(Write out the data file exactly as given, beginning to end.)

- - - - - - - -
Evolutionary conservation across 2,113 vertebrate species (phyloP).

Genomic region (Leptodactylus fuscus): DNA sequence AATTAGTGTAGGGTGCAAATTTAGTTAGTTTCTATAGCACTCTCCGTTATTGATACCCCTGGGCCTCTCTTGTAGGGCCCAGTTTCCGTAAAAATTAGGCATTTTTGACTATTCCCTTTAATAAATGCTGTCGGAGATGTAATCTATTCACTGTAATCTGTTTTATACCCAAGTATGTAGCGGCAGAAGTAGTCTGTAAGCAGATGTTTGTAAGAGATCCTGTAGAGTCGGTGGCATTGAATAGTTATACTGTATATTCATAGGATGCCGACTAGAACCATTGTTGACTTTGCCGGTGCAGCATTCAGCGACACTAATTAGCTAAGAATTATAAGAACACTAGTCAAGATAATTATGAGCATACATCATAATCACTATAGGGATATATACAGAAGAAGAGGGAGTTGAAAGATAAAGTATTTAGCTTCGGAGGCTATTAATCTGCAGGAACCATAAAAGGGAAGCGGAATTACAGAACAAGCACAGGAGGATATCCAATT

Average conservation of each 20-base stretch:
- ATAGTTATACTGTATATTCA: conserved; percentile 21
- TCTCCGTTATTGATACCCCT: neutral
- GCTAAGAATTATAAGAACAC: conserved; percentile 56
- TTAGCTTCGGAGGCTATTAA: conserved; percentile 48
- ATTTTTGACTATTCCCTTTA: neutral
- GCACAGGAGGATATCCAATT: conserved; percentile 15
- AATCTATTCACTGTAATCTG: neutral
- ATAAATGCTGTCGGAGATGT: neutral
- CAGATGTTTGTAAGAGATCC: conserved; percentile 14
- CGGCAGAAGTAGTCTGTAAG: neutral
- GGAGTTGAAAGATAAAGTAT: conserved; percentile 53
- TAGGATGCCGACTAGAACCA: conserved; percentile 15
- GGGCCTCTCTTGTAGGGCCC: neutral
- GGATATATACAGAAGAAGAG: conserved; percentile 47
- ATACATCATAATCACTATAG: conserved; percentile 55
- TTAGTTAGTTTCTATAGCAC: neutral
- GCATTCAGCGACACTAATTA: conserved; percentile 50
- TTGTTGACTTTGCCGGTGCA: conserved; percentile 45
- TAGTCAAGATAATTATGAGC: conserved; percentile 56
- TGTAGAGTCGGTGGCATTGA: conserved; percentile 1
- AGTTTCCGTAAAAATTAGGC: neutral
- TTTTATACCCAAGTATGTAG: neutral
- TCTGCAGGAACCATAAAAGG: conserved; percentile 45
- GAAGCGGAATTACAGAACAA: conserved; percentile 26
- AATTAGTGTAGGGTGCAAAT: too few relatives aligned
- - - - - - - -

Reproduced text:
Evolutionary conservation across 2,113 vertebrate species (phyloP).

Genomic region (Leptodactylus fuscus): DNA sequence AATTAGTGTAGGGTGCAAATTTAGTTAGTTTCTATAGCACTCTCCGTTATTGATACCCCTGGGCCTCTCTTGTAGGGCCCAGTTTCCGTAAAAATTAGGCATTTTTGACTATTCCCTTTAATAAATGCTGTCGGAGATGTAATCTATTCACTGTAATCTGTTTTATACCCAAGTATGTAGCGGCAGAAGTAGTCTGTAAGCAGATGTTTGTAAGAGATCCTGTAGAGTCGGTGGCATTGAATAGTTATACTGTATATTCATAGGATGCCGACTAGAACCATTGTTGACTTTGCCGGTGCAGCATTCAGCGACACTAATTAGCTAAGAATTATAAGAACACTAGTCAAGATAATTATGAGCATACATCATAATCACTATAGGGATATATACAGAAGAAGAGGGAGTTGAAAGATAAAGTATTTAGCTTCGGAGGCTATTAATCTGCAGGAACCATAAAAGGGAAGCGGAATTACAGAACAAGCACAGGAGGATATCCAATT

Average conservation of each 20-base stretch:
- ATAGTTATACTGTATATTCA: conserved; percentile 21
- TCTCCGTTATTGATACCCCT: neutral
- GCTAAGAATTATAAGAACAC: conserved; percentile 56
- TTAGCTTCGGAGGCTATTAA: conserved; percentile 48
- ATTTTTGACTATTCCCTTTA: neutral
- GCACAGGAGGATATCCAATT: conserved; percentile 15
- AATCTATTCACTGTAATCTG: neutral
- ATAAATGCTGTCGGAGATGT: neutral
- CAGATGTTTGTAAGAGATCC: conserved; percentile 14
- CGGCAGAAGTAGTCTGTAAG: neutral
- GGAGTTGAAAGATAAAGTAT: conserved; percentile 53
- TAGGATGCCGACTAGAACCA: conserved; percentile 15
- GGGCCTCTCTTGTAGGGCCC: neutral
- GGATATATACAGAAGAAGAG: conserved; percentile 47
- ATACATCATAATCACTATAG: conserved; percentile 55
- TTAGTTAGTTTCTATAGCAC: neutral
- GCATTCAGCGACACTAATTA: conserved; percentile 50
- TTGTTGACTTTGCCGGTGCA: conserved; percentile 45
- TAGTCAAGATAATTATGAGC: conserved; percentile 56
- TGTAGAGTCGGTGGCATTGA: conserved; percentile 1
- AGTTTCCGTAAAAATTAGGC: neutral
- TTTTATACCCAAGTATGTAG: neutral
- TCTGCAGGAACCATAAAAGG: conserved; percentile 45
- GAAGCGGAATTACAGAACAA: conserved; percentile 26
- AATTAGTGTAGGGTGCAAAT: too few relatives aligned